Facilitators and barriers to the adoption of mHealth apps for COVID-19 contact tracing: a systematic review of the literature

S Sujarwoto, Asri Maharani

Research output: Contribution to journalArticlepeer-review

Abstract

Background: Despite the enormous potential of mobile health (mHealth) apps for COVID-19 contact tracing, the adoption rate in most countries remains low. Thus, the objective of the current study is to identify facilitators and barriers of mHealth apps adoption for COVID-19 contact tracing based on existing studies.

Methods: We conducted a systematic review of mHealth studies before December 2021 that evaluate facilitators and barriers associated with the adoption of mHealth apps for COVID-19 contact tracing. We assessed the risk of bias for all included studies using the Cochrane tool. We based our narrative synthesis on the facilitators-barriers to the adoption of mHealth framework comprising seven key factors.

Results: A total of 27 articles were reviewed from 16 countries representing high income countries (France, German, Italy, United Kingdom, United States, Australia, Singapore, Belgium, Republic Ireland, Netherland, Poland, and Japan), middle-income countries (Fiji), and low-middle income countries (India). We identified the main facilitators of mHealth adoption: perceived risks to COVID-19, trust, perceived benefit, social norm, and technology readiness. The main barriers of mHealth adoption were data privacy/security concerns. Among sociodemographic factors, females, lower education, lower-income, and older individual are barriers to adoption in low-middle income countries, while most of those factors were not significantly associated with adoption in a high-income country.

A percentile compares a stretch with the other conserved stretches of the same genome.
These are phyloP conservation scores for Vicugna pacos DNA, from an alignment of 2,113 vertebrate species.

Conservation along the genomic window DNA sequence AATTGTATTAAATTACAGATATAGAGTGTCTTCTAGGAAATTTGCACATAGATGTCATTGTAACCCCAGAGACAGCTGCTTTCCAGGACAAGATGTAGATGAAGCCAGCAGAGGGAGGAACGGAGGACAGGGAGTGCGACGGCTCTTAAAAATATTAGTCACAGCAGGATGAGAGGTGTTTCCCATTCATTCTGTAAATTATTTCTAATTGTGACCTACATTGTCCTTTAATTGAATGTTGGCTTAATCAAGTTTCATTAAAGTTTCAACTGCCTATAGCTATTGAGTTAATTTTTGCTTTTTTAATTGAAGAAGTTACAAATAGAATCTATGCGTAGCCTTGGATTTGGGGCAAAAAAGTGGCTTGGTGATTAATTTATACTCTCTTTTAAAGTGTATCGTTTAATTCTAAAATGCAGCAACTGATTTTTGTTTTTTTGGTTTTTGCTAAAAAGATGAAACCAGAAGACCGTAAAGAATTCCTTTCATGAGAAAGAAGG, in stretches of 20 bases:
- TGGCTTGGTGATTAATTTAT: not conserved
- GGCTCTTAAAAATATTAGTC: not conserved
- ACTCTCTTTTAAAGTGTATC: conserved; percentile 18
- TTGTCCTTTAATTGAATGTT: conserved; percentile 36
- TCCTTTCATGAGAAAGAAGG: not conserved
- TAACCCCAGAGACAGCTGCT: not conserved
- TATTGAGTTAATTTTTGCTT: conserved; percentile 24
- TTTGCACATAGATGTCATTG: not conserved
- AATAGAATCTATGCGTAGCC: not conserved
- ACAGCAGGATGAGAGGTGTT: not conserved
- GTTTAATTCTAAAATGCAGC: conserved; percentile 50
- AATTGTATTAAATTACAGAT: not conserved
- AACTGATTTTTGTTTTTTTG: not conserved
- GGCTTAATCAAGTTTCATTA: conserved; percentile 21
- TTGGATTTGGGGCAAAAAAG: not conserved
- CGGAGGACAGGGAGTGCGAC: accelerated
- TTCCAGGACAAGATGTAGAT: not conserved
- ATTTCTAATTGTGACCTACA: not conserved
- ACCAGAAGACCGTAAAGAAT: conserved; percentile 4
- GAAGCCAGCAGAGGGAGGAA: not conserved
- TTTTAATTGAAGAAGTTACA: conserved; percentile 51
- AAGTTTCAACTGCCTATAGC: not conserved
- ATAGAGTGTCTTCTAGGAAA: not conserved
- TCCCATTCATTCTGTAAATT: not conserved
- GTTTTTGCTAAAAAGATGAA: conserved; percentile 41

Conclusion: The findings imply that resolving data privacy/security issues while developing trust, perceived benefits, social norms, and technology preparedness could be effective strategies for increasing adoption intentions and app use among the general public. In low-middle-income countries, addressing digital divide is critical to the app’s adoption.
Original languageEnglish
Article number1222600
JournalFrontiers in Public Health
Volume11
DOIs
Publication statusPublished - 7 Dec 2023

Keywords

  • COVID-19 contact tracing
  • barriers
  • facilitators
  • mHealth apps adoption
  • systematic review
  • Contact Tracing
  • Privacy
  • COVID-19/epidemiology
  • Mobile Applications
  • Telemedicine
  • United States
  • Humans

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